Viewpoint: An open letter to Scott Walker and Paul Ryan
This viewpoint is by River Falls resident Jim Moenke.
The occasional depressions intensified in the early '80's, joined by intruding thoughts of suicide. It became impossible to pretend to my students. In the spring of 1982 I gave notice I wouldn't be back in the fall to teach.
One day in April 1983, I made a call to Lutheran Social Services in La Crosse for an appointment. The next week, I drove up from our home in Prairie du Chien and met Randy. For five years, once a week I met with him at 11 o'clock and then for "lunch with Randy" afterwards. I learned about my mental illness of the brain, bipolar disorder. There were no effective antidepressants for the depression part of the disease until "Prozac" came on the market in 1987. For the five years, Randy was my anti-depressant.
Four times during those years the depressions were severe. I was overwhelmed by thoughts of suicide. I drove to Monsoor's Gun Store in La Crosse and put down money to hold a silver 44 until the waiting period was over. There are many forms of depression and bipolar. Mine has a name, "Rapid Cycling." I was never depressed or high (manic) for more than several days. The rest of the time I was transitioning from one "pole" to the other.
There are two questions you might ask here. Why didn't I call Randy or stop in to see him? (or talk to my wife, a good friend or pastor?)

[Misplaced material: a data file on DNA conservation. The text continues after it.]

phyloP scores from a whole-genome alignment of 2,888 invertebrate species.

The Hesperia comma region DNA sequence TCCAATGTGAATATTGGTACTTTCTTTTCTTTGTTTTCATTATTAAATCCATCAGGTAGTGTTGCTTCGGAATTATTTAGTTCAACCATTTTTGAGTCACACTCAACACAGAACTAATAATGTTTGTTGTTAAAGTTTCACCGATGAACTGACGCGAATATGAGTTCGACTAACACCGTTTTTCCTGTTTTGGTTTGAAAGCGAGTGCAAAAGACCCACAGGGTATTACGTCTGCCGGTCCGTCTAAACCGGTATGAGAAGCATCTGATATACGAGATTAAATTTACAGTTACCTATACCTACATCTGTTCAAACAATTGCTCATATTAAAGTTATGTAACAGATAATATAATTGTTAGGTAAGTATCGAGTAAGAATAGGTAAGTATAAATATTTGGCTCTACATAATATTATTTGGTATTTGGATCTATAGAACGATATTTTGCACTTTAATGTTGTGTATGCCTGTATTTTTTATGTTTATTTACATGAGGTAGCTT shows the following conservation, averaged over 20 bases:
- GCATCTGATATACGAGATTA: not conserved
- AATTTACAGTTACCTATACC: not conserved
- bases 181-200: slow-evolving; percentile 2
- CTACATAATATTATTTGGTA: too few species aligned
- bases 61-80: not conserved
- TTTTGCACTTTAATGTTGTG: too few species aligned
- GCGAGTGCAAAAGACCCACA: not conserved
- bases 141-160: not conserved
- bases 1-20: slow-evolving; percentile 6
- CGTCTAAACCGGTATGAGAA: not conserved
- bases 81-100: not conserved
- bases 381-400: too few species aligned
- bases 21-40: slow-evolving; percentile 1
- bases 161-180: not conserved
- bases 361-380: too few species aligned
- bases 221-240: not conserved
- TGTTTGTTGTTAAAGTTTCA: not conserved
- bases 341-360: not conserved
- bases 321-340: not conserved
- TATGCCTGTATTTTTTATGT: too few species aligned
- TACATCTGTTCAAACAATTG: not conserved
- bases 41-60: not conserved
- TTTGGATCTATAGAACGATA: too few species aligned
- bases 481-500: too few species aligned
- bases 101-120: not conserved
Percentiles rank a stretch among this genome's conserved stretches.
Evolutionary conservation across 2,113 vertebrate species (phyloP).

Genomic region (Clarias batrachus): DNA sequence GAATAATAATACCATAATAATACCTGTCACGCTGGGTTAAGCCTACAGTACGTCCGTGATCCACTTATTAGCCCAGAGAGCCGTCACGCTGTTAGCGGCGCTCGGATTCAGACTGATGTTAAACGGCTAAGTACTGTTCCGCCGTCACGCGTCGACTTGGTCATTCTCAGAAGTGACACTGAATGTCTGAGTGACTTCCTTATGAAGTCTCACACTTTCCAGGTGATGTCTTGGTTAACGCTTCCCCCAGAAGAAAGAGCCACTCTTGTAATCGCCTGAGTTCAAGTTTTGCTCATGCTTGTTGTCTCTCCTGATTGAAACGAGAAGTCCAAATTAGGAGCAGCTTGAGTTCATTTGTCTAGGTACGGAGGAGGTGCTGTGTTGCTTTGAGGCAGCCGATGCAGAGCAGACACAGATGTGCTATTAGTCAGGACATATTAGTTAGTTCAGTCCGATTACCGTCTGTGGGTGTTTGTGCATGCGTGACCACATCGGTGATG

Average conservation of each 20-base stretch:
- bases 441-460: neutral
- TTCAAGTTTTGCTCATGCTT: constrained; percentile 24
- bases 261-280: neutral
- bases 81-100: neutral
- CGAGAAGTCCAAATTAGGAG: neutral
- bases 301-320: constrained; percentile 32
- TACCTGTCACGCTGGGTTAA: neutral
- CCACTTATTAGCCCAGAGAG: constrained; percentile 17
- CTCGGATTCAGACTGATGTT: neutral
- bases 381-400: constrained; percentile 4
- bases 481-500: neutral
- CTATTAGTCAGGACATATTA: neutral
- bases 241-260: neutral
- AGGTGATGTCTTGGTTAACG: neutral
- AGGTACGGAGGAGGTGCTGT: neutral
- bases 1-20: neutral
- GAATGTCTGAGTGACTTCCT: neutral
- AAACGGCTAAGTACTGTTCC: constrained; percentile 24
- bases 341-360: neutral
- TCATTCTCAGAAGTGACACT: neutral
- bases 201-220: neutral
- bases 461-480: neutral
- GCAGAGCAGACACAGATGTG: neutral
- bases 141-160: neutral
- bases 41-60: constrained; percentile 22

Why didn't you tough it out when you knew that in several days the depression would be gone? Good questions. Here's my response. The desire to end life, end the pain is all that is conscious. There are no thoughts about asking for help. The ability to reason, to stand back, see what you are doing does not exist. The only thought about the future is to ensure there is no future.
Today I am alive, well, happy (mostly) and bipolar. I take my meds daily. If what happened then was occurring today, I would dead.
I would be dead because Scott Walker signed an order sometime before the 2016 election which did away with the waiting period. So today, after showing proof of age, I can walk out the door, find a safe place and end my life. Walker was not thinking about the effect his signature would have on people with mental illness because he was smiling while signing.
In my opinion he was thinking about the money he would receive from the leadership of the National Rifle Association for his campaign war chest for making it easier for people to buy guns.
The same for Ryan. He spearheaded legislation to overturn the Obama-era rule keeping guns out of the hands of people with mental illnesses - people like me. Ryan, also, looked happy the moment the ''overturn" was passed.
Like Walker, Ryan wasn't thinking of the "good" thing he was doing for people with mental illnesses. In my opinion, he was thinking of how pleased the leadership of the NRA would be with his efforts and the money that would come into his campaign war chest.
In my opinion, Walker and Ryan know little about the natures of mental illnesses. Yet they legislate, not for the benefit of people but for the benefit of the leadership of the NRA and for themselves. A direct consequence will be an increase in suicides by gunshot in the coming years.